[Die deutsche Übersetzung des Interviews gibt es hier.]
When I was in Budapest a few month ago, I discovered the book Polaroidok by Simon Márton1. Short lines, together with numbers, sometimes just a small passage on one page – in other words: a highly interesting form of writing! There was just a little problem: I don’t speak any Hungarian. But I absolutely wanted to learn more about this form and about the book. So I just asked Márton.
Hello Márton, your book is called Polaroids and it contains short poetry. Does the title refer to the form, is it instant photography with words?
Martón: Yes, I think one could say that – the origin of this idea was the mixture of the a) fundamental approach of the classical Japanese haiku2, which is always about your impressions of something you just encountered and b) the aesthetics of polaroid photography which is (for me) based on the flawed details, distorted colours and narrow perspectives, in an instant picture. These two completely different (though in some aspects: quite similar) ways of depicting/describing things were the main motivation for me, but since these short texts are very far from being a haiku, I decided to name them after the latter.
When I first saw the uncommon form the book is written in, it reminded me of Peter K. Wehrli, a Swiss author who went on a trip with the Orient Express in 1968 and realized that he had forgotten his camera. At first he was mad, but then he got the idea to take photos with words instead of a camera, to describe everything he would have taken a photo of by writing a short prose passage without predicates and give it a number. How did you get the idea for the unusual form of your poetry?
It’s a pity I haven’t heard about Mr Wehrli’s book before – I’d love to read it and see how he managed to solve the issue.
The reason I was interested in writing “short poems” is that I studied Japanese language and culture at the University and I saw the differences between the common ideas about haikus and the details and complexity of the original concept – e.g. kigo, kireji, haibun, haiga and so forth. Namely that practically there was always an “invisible” element in the (best of the classical) haiku, something that you should be aware of, you should find and understand to get the whole meaning. I was wondering about this mechanism of reading poetry, and about the possibilities of writing something which is like this: always a fragment of something and you should create the whole meaning for yourself. The toughest part was to avoid clichés, since I think this method could be best described as “looking for something which is evident, you just didn’t know it”.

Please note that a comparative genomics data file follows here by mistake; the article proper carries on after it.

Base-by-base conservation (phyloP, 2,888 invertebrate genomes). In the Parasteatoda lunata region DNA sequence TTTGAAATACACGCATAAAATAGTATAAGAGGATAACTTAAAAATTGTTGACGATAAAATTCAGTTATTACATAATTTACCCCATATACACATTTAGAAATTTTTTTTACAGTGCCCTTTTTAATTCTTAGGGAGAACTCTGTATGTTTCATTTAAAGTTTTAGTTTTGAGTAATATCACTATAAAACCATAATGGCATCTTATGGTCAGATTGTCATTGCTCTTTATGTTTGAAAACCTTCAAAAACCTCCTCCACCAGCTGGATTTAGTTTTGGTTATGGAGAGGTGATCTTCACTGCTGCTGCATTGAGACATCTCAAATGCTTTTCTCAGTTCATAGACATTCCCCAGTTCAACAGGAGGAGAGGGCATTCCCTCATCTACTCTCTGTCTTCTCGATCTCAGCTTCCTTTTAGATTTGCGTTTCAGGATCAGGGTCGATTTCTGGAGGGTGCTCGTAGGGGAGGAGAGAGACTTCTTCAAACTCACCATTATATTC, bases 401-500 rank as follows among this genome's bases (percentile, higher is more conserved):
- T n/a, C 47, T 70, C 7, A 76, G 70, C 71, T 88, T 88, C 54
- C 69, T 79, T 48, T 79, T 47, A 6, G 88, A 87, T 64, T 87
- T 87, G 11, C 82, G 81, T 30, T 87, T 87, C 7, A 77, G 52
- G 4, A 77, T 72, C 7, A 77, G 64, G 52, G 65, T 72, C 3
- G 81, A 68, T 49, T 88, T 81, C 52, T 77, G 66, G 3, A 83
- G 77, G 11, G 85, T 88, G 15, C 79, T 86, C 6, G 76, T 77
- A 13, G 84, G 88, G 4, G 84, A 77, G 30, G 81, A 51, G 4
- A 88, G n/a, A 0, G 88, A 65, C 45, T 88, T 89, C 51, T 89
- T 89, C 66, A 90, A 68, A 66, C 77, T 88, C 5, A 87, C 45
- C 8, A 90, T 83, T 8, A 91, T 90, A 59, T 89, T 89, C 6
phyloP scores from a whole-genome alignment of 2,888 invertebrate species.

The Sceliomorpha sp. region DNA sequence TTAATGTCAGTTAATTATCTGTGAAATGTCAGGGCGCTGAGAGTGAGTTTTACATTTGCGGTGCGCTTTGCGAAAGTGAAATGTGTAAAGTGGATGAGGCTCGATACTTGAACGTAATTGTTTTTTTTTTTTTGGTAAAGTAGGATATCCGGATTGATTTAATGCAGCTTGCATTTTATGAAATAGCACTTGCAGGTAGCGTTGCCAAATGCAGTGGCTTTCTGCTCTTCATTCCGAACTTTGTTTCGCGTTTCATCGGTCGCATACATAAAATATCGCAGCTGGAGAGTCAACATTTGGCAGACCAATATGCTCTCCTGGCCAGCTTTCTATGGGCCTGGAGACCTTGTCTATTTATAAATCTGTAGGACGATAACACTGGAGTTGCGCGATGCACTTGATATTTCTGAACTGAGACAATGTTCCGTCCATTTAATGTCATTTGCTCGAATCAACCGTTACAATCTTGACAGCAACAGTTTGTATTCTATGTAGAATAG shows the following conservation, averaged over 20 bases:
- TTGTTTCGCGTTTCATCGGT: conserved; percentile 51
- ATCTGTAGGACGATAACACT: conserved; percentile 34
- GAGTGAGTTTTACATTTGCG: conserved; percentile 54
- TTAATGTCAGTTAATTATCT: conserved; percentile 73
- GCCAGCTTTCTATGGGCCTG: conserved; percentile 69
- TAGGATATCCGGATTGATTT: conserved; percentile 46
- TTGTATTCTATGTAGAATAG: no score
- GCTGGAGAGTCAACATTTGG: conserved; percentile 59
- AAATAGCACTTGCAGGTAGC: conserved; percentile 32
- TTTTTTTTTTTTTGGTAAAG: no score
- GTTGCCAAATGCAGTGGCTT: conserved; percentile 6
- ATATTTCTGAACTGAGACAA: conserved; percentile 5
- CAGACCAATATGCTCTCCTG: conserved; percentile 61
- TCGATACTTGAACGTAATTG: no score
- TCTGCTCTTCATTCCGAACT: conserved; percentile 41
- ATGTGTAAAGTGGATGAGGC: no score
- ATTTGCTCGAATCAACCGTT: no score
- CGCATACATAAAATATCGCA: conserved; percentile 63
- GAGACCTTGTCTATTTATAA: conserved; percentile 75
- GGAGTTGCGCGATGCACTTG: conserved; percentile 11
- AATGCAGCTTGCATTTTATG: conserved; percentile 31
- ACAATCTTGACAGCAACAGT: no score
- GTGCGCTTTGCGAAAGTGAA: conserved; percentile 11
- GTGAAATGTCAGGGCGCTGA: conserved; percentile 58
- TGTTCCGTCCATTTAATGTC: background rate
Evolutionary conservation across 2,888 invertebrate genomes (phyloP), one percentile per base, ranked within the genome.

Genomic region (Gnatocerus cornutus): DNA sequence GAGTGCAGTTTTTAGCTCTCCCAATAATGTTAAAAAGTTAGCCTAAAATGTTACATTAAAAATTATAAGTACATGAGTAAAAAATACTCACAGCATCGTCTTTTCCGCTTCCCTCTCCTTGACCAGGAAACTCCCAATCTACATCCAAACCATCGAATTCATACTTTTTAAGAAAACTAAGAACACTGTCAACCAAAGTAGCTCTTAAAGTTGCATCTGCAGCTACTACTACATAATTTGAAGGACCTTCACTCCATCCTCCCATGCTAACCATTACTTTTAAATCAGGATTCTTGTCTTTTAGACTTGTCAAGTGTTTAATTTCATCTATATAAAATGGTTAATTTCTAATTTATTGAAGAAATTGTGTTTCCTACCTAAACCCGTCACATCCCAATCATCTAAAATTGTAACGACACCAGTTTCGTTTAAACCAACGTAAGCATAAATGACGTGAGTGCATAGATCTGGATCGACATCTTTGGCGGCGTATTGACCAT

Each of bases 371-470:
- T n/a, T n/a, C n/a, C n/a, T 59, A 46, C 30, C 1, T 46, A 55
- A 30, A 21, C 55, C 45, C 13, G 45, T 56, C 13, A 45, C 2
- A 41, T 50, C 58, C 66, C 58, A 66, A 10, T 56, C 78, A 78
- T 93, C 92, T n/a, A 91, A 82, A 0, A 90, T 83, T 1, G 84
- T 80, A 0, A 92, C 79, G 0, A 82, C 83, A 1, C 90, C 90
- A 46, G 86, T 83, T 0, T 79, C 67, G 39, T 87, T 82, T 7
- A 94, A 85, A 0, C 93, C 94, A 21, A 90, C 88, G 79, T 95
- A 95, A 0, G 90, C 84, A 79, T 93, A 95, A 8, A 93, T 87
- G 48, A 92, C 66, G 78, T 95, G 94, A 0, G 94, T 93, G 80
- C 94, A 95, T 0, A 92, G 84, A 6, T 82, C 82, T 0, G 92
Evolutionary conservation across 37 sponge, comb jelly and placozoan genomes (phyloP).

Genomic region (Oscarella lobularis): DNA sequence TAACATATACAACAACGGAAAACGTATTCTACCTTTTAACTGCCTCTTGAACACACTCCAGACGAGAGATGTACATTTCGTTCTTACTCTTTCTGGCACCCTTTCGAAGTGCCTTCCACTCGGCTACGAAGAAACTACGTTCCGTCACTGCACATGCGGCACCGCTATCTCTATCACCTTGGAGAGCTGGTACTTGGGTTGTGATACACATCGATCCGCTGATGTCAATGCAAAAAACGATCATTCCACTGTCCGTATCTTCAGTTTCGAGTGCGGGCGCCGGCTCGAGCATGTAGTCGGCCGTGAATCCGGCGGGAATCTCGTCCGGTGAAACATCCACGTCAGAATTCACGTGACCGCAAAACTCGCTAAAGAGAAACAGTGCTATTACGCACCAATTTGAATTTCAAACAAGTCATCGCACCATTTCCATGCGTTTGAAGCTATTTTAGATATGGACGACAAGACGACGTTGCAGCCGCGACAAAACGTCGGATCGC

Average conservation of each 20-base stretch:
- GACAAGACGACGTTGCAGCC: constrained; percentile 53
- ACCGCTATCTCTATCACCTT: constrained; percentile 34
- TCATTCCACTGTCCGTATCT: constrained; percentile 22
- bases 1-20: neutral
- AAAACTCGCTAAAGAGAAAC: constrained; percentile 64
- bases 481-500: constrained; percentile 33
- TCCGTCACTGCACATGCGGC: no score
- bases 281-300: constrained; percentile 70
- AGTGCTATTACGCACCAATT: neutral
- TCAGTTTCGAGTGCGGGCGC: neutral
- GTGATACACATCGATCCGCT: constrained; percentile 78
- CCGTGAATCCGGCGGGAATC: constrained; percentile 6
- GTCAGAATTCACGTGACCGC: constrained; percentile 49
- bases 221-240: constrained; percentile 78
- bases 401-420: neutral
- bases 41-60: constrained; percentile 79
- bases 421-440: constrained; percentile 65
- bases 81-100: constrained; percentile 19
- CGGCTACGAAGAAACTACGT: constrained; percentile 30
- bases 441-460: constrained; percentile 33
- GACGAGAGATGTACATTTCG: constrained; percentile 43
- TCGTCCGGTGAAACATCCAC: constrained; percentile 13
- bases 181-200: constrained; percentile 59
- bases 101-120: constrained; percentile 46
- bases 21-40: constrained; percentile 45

Wehrli gives his short passages continuing numbers and calls it Katalog von Allem (Cataloque of Everything)3. In contrast the numbers in front of your short poems seem to have no obvious order or completeness. What do the numbers mean?
When I started writing these short poems it was obvious from the beginning that I couldn’t give titles to them (as a matter of fact: some of these are one or two words – you can’t give a title for one word…). Having numbers instead seemed to be a good solution, mainly because it gives this “catalogue form” to the whole thing (what seems to be a common idea with Mr. Wehrli :).
So in the beginning the numbers marked the order in which the poems were written. But as soon as I started to think about publishing some of these in literary magazines it turned out that the numbers mean nothing more than this and “shuffle” the lines will give us completely new meanings every time, so I decided to “go with it” and started to create unique collections of these every time I published some of them. In the end the book became something like this itself. This “chaos” of the numbers seemed to me like a sign of a previous order that collapsed – and the book is like an attempt to re-organize and understand the thing that had happened, in a new, different order. (I feel our memory often works the same way – that’s why there is a reference to Otomo Katsuhiro’s movie Memories in the book too.)